It's not her reaction to the news of the pregnancy that scares you. You're scared how she'll react to your fear that maybe God's trying to tell you that you shouldn't have let yourself love her, that you should have married Frank instead. You're scared to be honest with her. If you're honest about your shame for the lies leading up to this moment, for saying "I'm okay" instead of "I'm still scared" so you didn't crush her happiness, you'll hurt her badly. If you're even more honest about how you don't know if love is enough if it's not what God wants you'll cut her to the bone. For weeks, you assured her that things were fine. You thought they were or at least that they would be. Now you're not sure, and you're ashamed about that too.
You haven't committed any sin with Olivia, not yet. Maybe that's why God chose to give you this sign now, so He could stop you before you put yet another black mark on your soul. And before you added a stain to Olivia's. But you thought, honestly believed, that your love for Olivia was pure and beautiful and good, that God would approve of it. Now, you don't know what to think. Did God's plan for you include a traditional family so that you could get Rafe back on the right path? Did He want you to marry Frank, even when you don't love him?
Is God telling you that love isn't the most important commandment of all?
You're also scared that Olivia will push you into a choice that you're not able to make right now. She pushed you towards marriage once before, even though she loved you, because she thought it would be best for you. There's a part of you scared that she'd do the same thing again not because you're carrying Frank's child, but because you're having doubts. Ok, so you don't really think she'd do that. But with your thoughts whirling wildly like a mixer on high speed, it's hard to know what's real and what's imaginary.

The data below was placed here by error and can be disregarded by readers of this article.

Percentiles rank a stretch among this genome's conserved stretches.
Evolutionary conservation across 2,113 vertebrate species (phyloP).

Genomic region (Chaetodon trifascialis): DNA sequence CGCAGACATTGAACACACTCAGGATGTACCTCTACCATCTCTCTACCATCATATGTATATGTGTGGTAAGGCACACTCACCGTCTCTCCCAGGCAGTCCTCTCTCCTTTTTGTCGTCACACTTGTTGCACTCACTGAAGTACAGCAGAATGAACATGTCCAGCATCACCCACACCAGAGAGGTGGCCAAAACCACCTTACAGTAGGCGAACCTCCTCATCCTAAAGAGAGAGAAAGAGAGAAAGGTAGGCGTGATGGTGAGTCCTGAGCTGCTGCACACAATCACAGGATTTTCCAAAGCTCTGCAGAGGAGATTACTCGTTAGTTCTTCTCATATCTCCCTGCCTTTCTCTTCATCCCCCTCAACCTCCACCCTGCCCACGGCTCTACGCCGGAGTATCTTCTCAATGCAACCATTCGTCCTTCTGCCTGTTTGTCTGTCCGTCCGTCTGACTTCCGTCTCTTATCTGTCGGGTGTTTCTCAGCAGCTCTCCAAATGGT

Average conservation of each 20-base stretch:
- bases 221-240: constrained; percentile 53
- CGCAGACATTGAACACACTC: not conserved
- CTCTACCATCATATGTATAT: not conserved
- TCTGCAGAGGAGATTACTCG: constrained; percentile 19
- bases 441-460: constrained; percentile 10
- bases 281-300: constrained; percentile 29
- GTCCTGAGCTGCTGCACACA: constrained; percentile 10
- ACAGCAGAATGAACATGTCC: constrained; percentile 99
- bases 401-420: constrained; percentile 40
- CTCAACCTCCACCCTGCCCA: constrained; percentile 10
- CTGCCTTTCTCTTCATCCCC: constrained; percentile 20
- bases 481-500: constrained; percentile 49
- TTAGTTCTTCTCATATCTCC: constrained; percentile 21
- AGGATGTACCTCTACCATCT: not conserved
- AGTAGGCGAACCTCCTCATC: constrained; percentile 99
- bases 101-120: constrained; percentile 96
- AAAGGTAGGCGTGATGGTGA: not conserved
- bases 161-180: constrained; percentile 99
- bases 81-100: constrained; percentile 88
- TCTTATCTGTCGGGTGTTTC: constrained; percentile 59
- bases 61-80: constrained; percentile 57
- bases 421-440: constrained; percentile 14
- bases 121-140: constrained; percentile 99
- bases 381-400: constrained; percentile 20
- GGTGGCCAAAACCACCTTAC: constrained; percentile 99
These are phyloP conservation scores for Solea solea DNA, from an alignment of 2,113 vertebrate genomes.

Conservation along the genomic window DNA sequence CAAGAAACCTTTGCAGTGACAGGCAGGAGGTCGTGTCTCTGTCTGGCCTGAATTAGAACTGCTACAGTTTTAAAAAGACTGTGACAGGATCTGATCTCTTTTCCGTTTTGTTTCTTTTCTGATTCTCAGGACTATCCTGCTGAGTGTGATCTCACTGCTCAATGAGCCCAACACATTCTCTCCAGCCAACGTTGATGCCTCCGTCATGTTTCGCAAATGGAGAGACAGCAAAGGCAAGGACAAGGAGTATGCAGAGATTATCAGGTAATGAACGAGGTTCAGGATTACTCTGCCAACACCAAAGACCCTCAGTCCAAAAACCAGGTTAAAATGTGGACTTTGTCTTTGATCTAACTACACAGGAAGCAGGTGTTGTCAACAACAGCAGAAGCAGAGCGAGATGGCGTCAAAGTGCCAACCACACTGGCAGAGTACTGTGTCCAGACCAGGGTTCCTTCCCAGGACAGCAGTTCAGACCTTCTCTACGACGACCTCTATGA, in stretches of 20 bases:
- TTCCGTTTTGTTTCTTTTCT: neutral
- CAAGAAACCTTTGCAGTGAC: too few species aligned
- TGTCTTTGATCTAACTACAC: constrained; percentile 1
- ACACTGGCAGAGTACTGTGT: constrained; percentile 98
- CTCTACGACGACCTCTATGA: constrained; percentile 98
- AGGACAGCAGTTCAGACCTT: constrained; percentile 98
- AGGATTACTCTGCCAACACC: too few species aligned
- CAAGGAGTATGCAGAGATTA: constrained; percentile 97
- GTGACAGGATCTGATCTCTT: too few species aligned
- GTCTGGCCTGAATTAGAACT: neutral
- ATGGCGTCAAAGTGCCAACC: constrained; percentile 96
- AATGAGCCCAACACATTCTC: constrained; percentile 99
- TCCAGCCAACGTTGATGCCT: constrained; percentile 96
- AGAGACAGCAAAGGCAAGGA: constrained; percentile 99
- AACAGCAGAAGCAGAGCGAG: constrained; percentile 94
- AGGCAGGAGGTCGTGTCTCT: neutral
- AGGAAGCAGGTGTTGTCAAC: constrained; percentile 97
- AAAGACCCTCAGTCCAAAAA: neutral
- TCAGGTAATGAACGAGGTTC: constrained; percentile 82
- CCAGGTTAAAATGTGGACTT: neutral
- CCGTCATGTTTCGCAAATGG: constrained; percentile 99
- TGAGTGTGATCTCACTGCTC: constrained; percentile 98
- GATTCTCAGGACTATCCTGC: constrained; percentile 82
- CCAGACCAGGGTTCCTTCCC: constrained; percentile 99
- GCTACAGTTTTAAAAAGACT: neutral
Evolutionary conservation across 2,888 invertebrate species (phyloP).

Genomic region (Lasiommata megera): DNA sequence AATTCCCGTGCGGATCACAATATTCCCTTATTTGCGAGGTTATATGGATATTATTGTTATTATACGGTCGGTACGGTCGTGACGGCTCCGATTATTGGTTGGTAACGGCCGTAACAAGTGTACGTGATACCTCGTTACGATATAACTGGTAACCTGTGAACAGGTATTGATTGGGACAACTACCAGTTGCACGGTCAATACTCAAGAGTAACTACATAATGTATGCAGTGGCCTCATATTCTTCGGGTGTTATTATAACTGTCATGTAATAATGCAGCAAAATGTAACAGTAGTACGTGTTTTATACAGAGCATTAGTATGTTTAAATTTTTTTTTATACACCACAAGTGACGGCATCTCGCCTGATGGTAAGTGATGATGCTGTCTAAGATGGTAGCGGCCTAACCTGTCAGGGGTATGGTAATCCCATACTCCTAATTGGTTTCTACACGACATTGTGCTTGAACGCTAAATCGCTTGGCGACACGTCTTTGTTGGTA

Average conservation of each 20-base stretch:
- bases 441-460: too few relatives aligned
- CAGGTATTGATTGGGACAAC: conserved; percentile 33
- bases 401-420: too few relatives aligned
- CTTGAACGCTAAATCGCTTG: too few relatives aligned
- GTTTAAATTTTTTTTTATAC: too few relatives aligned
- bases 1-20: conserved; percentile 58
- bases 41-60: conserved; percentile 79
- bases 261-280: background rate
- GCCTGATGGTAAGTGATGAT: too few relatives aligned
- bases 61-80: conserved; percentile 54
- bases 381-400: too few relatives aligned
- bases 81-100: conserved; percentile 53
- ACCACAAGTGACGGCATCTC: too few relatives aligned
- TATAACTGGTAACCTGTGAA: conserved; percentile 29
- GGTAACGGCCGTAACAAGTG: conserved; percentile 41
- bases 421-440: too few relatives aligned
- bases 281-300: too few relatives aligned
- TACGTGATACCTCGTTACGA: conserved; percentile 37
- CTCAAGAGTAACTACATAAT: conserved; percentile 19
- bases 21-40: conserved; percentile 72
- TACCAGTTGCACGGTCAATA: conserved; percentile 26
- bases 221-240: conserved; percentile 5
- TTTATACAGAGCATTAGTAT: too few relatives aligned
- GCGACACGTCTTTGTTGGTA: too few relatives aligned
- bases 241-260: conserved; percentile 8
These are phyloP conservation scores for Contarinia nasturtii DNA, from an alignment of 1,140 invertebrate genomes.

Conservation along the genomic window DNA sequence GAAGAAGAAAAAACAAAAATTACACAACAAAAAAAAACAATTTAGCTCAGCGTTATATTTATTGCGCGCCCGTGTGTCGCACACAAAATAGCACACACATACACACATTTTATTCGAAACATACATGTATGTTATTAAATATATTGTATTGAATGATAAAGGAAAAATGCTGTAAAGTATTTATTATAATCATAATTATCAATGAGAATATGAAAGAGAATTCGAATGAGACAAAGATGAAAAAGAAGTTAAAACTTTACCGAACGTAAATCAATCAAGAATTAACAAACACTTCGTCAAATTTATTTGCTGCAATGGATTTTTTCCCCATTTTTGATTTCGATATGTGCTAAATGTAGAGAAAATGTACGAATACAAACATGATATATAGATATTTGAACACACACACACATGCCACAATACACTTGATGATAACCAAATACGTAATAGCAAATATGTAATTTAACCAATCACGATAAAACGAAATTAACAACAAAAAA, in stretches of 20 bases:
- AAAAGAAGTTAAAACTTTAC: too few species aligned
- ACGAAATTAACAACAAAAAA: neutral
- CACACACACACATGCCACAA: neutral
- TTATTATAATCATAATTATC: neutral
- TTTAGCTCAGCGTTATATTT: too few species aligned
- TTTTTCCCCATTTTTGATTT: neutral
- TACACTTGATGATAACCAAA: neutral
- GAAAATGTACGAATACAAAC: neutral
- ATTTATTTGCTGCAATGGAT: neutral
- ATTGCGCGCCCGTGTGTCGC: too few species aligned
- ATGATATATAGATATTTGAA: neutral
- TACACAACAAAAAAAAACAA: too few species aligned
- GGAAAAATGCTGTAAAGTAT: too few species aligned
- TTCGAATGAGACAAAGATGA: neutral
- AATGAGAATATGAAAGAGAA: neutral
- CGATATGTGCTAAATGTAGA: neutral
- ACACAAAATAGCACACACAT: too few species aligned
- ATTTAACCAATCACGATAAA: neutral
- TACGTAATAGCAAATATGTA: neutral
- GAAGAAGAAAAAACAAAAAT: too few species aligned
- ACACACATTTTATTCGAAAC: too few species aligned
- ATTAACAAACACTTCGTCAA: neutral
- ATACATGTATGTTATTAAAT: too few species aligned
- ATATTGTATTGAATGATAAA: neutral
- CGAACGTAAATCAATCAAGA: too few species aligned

If she pushes you in any direction, as confused and scared as you are, you'll go. You know you will. And you can't do that now, not with this. Maybe not ever again. You have to know, for yourself, who you are and what you want. And what God wants for you.
If you call her, to tell her you need to go away for a while, you're sure she won't be satisfied with that. She'll want answers you can't give, reasons you don't have. And when Olivia wants something, she moves heaven and earth to get it. She'll want to come straight over and talk to you 'til she's blue in the face and you're a puddle on the floor and she's said whatever she needs to say. And she'll want to talk you out of doing the one thing you know you need to do.
Hard as it is to admit it, you don't have the strength to stand up to her right now.
And maybe it's better if you run away without talking to her yourself, if she sees you for the shameful coward you are, that you always have been. Then she'll have a reason to get mad, for her love to turn to hate, for her hate to keep her heart from breaking. Because the sad reality is that no matter what you do unless you add to your sins by lying you're going to break her heart. Whether you leave with no word at all or say the words that confirm her worst fear, the end result will be the same. And that's another thing that terrifies you. That makes you ashamed.